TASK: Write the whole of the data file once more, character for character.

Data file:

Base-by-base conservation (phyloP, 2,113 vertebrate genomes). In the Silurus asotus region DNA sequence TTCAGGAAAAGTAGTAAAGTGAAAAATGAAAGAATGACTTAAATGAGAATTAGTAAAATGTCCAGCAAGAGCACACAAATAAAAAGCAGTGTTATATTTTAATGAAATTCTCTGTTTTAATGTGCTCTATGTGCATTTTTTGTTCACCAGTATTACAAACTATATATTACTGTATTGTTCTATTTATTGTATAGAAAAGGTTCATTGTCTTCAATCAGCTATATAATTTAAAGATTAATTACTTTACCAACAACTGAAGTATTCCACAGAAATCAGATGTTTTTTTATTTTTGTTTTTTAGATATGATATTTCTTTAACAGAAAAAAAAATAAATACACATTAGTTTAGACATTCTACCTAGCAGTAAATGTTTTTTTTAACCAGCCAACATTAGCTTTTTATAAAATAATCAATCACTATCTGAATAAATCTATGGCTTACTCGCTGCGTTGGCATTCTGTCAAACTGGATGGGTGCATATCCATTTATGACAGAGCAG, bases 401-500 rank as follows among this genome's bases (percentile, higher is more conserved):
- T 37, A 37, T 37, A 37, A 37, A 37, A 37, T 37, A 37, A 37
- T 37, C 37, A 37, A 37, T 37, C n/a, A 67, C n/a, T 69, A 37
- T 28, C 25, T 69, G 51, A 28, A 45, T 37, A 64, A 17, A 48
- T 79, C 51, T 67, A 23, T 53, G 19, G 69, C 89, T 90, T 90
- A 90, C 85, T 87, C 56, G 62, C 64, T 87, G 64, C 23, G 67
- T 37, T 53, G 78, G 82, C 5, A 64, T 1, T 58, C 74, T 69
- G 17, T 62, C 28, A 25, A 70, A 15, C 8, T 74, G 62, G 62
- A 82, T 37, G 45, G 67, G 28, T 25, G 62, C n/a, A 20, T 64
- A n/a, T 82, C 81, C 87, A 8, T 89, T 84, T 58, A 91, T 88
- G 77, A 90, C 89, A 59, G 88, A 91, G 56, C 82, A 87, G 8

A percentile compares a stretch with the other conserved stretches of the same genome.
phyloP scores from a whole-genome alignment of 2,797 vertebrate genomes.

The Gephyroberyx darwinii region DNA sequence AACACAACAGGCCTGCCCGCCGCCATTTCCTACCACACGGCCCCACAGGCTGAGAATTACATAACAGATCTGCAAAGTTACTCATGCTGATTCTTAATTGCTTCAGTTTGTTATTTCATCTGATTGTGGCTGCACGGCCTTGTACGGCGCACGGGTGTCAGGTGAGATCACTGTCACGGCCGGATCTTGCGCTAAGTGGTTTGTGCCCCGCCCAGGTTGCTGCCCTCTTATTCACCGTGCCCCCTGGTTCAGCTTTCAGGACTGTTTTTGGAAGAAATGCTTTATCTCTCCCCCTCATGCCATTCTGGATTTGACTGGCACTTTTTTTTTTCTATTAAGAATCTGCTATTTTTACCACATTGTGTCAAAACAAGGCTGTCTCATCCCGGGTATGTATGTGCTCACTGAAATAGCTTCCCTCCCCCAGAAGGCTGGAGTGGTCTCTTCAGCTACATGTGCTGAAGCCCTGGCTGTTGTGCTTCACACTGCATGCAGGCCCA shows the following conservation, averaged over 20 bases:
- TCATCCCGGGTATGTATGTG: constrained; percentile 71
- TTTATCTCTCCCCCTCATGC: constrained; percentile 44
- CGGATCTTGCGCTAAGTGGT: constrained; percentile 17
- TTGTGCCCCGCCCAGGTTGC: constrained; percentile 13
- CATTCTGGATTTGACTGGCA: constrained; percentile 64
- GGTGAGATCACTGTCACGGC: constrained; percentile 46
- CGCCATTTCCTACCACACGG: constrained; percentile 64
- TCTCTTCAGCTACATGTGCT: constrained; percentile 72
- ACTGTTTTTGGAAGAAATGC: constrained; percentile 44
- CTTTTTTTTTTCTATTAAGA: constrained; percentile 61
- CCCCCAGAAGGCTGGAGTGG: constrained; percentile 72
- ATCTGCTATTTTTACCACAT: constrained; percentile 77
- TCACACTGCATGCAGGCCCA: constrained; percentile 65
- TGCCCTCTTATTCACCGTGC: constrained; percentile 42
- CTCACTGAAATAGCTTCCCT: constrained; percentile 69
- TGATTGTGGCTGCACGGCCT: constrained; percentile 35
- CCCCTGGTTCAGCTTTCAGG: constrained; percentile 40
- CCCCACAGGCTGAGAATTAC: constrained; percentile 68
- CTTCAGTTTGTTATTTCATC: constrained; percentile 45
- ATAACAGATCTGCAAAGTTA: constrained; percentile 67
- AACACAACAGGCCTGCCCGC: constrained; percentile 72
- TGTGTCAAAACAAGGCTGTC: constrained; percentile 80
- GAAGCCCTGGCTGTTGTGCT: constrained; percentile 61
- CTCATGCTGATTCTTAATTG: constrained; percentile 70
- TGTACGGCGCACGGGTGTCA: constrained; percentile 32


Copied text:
Base-by-base conservation (phyloP, 2,113 vertebrate genomes). In the Silurus asotus region DNA sequence TTCAGGAAAAGTAGTAAAGTGAAAAATGAAAGAATGACTTAAATGAGAATTAGTAAAATGTCCAGCAAGAGCACACAAATAAAAAGCAGTGTTATATTTTAATGAAATTCTCTGTTTTAATGTGCTCTATGTGCATTTTTTGTTCACCAGTATTACAAACTATATATTACTGTATTGTTCTATTTATTGTATAGAAAAGGTTCATTGTCTTCAATCAGCTATATAATTTAAAGATTAATTACTTTACCAACAACTGAAGTATTCCACAGAAATCAGATGTTTTTTTATTTTTGTTTTTTAGATATGATATTTCTTTAACAGAAAAAAAAATAAATACACATTAGTTTAGACATTCTACCTAGCAGTAAATGTTTTTTTTAACCAGCCAACATTAGCTTTTTATAAAATAATCAATCACTATCTGAATAAATCTATGGCTTACTCGCTGCGTTGGCATTCTGTCAAACTGGATGGGTGCATATCCATTTATGACAGAGCAG, bases 401-500 rank as follows among this genome's bases (percentile, higher is more conserved):
- T 37, A 37, T 37, A 37, A 37, A 37, A 37, T 37, A 37, A 37
- T 37, C 37, A 37, A 37, T 37, C n/a, A 67, C n/a, T 69, A 37
- T 28, C 25, T 69, G 51, A 28, A 45, T 37, A 64, A 17, A 48
- T 79, C 51, T 67, A 23, T 53, G 19, G 69, C 89, T 90, T 90
- A 90, C 85, T 87, C 56, G 62, C 64, T 87, G 64, C 23, G 67
- T 37, T 53, G 78, G 82, C 5, A 64, T 1, T 58, C 74, T 69
- G 17, T 62, C 28, A 25, A 70, A 15, C 8, T 74, G 62, G 62
- A 82, T 37, G 45, G 67, G 28, T 25, G 62, C n/a, A 20, T 64
- A n/a, T 82, C 81, C 87, A 8, T 89, T 84, T 58, A 91, T 88
- G 77, A 90, C 89, A 59, G 88, A 91, G 56, C 82, A 87, G 8

A percentile compares a stretch with the other conserved stretches of the same genome.
phyloP scores from a whole-genome alignment of 2,797 vertebrate genomes.

The Gephyroberyx darwinii region DNA sequence AACACAACAGGCCTGCCCGCCGCCATTTCCTACCACACGGCCCCACAGGCTGAGAATTACATAACAGATCTGCAAAGTTACTCATGCTGATTCTTAATTGCTTCAGTTTGTTATTTCATCTGATTGTGGCTGCACGGCCTTGTACGGCGCACGGGTGTCAGGTGAGATCACTGTCACGGCCGGATCTTGCGCTAAGTGGTTTGTGCCCCGCCCAGGTTGCTGCCCTCTTATTCACCGTGCCCCCTGGTTCAGCTTTCAGGACTGTTTTTGGAAGAAATGCTTTATCTCTCCCCCTCATGCCATTCTGGATTTGACTGGCACTTTTTTTTTTCTATTAAGAATCTGCTATTTTTACCACATTGTGTCAAAACAAGGCTGTCTCATCCCGGGTATGTATGTGCTCACTGAAATAGCTTCCCTCCCCCAGAAGGCTGGAGTGGTCTCTTCAGCTACATGTGCTGAAGCCCTGGCTGTTGTGCTTCACACTGCATGCAGGCCCA shows the following conservation, averaged over 20 bases:
- TCATCCCGGGTATGTATGTG: constrained; percentile 71
- TTTATCTCTCCCCCTCATGC: constrained; percentile 44
- CGGATCTTGCGCTAAGTGGT: constrained; percentile 17
- TTGTGCCCCGCCCAGGTTGC: constrained; percentile 13
- CATTCTGGATTTGACTGGCA: constrained; percentile 64
- GGTGAGATCACTGTCACGGC: constrained; percentile 46
- CGCCATTTCCTACCACACGG: constrained; percentile 64
- TCTCTTCAGCTACATGTGCT: constrained; percentile 72
- ACTGTTTTTGGAAGAAATGC: constrained; percentile 44
- CTTTTTTTTTTCTATTAAGA: constrained; percentile 61
- CCCCCAGAAGGCTGGAGTGG: constrained; percentile 72
- ATCTGCTATTTTTACCACAT: constrained; percentile 77
- TCACACTGCATGCAGGCCCA: constrained; percentile 65
- TGCCCTCTTATTCACCGTGC: constrained; percentile 42
- CTCACTGAAATAGCTTCCCT: constrained; percentile 69
- TGATTGTGGCTGCACGGCCT: constrained; percentile 35
- CCCCTGGTTCAGCTTTCAGG: constrained; percentile 40
- CCCCACAGGCTGAGAATTAC: constrained; percentile 68
- CTTCAGTTTGTTATTTCATC: constrained; percentile 45
- ATAACAGATCTGCAAAGTTA: constrained; percentile 67
- AACACAACAGGCCTGCCCGC: constrained; percentile 72
- TGTGTCAAAACAAGGCTGTC: constrained; percentile 80
- GAAGCCCTGGCTGTTGTGCT: constrained; percentile 61
- CTCATGCTGATTCTTAATTG: constrained; percentile 70
- TGTACGGCGCACGGGTGTCA: constrained; percentile 32